Newborn babies see only black and white - and shades of gray. Their ability to see pastels and primary colors develops over months.
A thinking person could easily believe we're going crazy in this country. For example, the Federal Communications Commission (FCC) is seriously considering lifting the ban on cellphone usage in planes flying above 10,000 feet.
You know they're coming. There's no place to run, there's no place to hide, and they'll come whether you're ready or not.
Chris Smith won unopposed in November 2009 for an East Ward city council seat. The election date, he says, was exactly 150 years after his great-grandfather Robinson won the same seat. His grandfather, Carl Smith, was next on city council, followed by Carl's son, Billy, Chris's father.
Season creep is in full swing. It's that unique point in the year when three badly timed holidays - Halloween, Thanksgiving and Christmas - battle for shelf space and our always-limited attention.
My sister recently had surgery for a deviated septum and came home with splints up her nose and a bandage designed by an architect. A couple of days later, her 4-year-old grandson walked in the door, took a look and said, "Looks like you had a bad day." Indeed.
Candidate debates have created many memorable moments in American history, many of them arising from the televised debates of the 20th and 21st centuries.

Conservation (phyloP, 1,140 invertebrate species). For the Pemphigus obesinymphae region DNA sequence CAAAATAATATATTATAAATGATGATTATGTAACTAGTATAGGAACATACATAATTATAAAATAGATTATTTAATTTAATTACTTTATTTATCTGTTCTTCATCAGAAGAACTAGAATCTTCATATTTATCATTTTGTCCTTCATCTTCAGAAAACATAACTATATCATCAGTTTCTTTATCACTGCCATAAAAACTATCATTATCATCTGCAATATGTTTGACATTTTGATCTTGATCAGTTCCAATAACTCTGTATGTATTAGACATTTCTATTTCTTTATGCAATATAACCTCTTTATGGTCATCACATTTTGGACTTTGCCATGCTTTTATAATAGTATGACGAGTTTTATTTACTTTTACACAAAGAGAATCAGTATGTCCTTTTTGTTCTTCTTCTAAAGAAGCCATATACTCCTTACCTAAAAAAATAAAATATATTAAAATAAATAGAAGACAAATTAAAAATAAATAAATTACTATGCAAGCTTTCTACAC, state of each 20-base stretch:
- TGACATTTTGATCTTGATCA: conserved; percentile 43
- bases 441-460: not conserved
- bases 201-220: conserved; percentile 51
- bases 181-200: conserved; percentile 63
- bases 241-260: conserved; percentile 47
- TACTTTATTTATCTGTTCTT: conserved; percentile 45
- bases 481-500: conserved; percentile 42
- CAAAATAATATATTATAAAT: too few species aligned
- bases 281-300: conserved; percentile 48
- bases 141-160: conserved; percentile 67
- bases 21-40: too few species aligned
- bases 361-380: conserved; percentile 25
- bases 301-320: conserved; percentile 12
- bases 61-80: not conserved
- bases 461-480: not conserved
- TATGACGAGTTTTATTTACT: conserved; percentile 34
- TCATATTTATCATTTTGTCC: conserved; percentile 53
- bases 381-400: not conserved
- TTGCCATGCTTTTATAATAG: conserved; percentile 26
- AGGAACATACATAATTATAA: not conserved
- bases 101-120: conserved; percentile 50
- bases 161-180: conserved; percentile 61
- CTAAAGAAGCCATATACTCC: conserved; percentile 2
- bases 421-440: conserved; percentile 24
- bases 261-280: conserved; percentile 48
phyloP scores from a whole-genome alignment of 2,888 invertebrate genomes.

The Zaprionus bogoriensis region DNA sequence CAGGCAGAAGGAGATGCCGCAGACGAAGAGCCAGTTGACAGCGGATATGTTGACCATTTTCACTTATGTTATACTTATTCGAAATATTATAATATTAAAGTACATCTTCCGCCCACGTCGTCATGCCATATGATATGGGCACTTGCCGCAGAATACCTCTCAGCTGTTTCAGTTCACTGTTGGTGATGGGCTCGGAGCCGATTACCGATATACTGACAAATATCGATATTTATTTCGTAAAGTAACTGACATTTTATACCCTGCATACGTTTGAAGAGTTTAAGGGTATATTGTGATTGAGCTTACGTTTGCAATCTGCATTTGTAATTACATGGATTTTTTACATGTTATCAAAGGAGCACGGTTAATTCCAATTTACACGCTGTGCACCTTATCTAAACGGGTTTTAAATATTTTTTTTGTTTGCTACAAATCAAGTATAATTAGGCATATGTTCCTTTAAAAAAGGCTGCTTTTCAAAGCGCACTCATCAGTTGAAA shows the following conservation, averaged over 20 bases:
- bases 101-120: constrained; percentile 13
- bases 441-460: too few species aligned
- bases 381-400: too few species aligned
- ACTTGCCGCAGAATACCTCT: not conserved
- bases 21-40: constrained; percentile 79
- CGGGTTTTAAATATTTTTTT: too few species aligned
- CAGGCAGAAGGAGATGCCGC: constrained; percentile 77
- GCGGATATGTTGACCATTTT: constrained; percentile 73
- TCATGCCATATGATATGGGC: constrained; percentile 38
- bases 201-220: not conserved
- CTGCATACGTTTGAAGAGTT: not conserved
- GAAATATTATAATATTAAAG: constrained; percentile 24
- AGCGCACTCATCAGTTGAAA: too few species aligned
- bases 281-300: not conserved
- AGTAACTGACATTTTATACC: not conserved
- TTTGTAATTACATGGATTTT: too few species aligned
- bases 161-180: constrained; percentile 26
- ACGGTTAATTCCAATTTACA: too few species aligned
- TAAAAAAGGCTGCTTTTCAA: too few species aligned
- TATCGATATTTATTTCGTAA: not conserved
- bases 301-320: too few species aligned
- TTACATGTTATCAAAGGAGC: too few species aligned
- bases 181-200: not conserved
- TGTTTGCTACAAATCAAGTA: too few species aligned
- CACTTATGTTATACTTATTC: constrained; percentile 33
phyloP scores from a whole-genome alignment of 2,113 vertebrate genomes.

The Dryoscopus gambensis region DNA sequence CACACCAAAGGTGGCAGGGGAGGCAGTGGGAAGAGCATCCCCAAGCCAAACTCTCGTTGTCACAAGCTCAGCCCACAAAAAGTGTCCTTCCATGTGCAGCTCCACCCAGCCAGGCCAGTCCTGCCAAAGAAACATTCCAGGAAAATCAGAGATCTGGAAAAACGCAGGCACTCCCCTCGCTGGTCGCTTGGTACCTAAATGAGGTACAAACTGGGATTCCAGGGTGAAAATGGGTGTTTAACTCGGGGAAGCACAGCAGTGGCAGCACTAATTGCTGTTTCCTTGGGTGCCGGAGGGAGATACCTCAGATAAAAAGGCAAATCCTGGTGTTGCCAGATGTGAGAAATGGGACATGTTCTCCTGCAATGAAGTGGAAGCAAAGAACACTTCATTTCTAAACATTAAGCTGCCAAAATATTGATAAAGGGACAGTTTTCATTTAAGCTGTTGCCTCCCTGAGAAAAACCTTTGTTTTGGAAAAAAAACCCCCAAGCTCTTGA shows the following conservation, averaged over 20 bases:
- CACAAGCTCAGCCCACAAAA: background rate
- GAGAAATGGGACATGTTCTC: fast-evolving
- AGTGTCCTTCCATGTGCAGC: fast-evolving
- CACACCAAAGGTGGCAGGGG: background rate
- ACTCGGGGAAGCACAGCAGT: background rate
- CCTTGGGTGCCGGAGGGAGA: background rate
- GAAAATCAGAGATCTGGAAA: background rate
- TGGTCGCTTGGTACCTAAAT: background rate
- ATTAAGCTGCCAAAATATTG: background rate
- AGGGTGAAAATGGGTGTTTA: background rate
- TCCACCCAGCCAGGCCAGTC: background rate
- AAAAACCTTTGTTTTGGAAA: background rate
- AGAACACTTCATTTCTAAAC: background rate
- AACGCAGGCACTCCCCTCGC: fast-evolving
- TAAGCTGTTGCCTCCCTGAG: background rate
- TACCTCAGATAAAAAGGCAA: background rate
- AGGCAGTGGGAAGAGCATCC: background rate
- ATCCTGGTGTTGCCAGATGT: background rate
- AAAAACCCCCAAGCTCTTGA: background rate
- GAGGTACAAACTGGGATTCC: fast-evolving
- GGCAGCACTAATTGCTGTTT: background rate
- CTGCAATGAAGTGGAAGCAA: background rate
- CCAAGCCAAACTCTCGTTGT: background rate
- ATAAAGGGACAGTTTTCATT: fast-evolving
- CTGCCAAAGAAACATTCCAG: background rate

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Public education in Georgia is always perceived to be a case of one step forward, two steps back. Or two steps forward and one step back.
Michelle Obama has legions of slavish fans and followers and for many good reasons. As First lady, she's crafted a campaign to reduce and fight childhood obesity that's affecting remarkable progress.
The little gray cat that usually sits in my lap when I write is missing. My muse is taking her morning nap elsewhere, it would seem. Balancing her on my lap poses an additional challenge to the discipline of writing regularly, but because cats are mercurial with their affections, I suffer her demands willingly. At hand are a well-thumbed dictionary and a thesaurus, despite author Stephen King's insistence that a thesaurus is never the place ...
Well, we've gone and done it again. Our state has turned up on a list that we'd rather not be on. As reported on CBS Morning News this week, researchers surveyed 10 million Twitter messages for words like "sad" or "happy" and ranked each state on scales of happiness or sadness. Sad to say, Georgia is deemed the fifth most unhappy state, behind Louisiana, Mississippi, Maryland and Delaware. The happiest states are, in order, Hawaii, Maine, Nevada, Utah and Vermont.
Native Americans of the Pacific Northwest coast of the United States and Canada had a long tradition known as potlatch. Hosts would invite other tribal members and family to a grand celebration that marked milestones such as births and marriages. Typical activities included singing, dancing and eating, not unlike festive occasions we celebrate in our own lives.
She's single and lives in a small town where, she said, "Everybody knows everybody." She won't do the bar scene, and there aren't many other options for meeting single men where she lives. What she'd like is a serious long-term relationship and she doesn't rule out marriage. So what's a woman to do?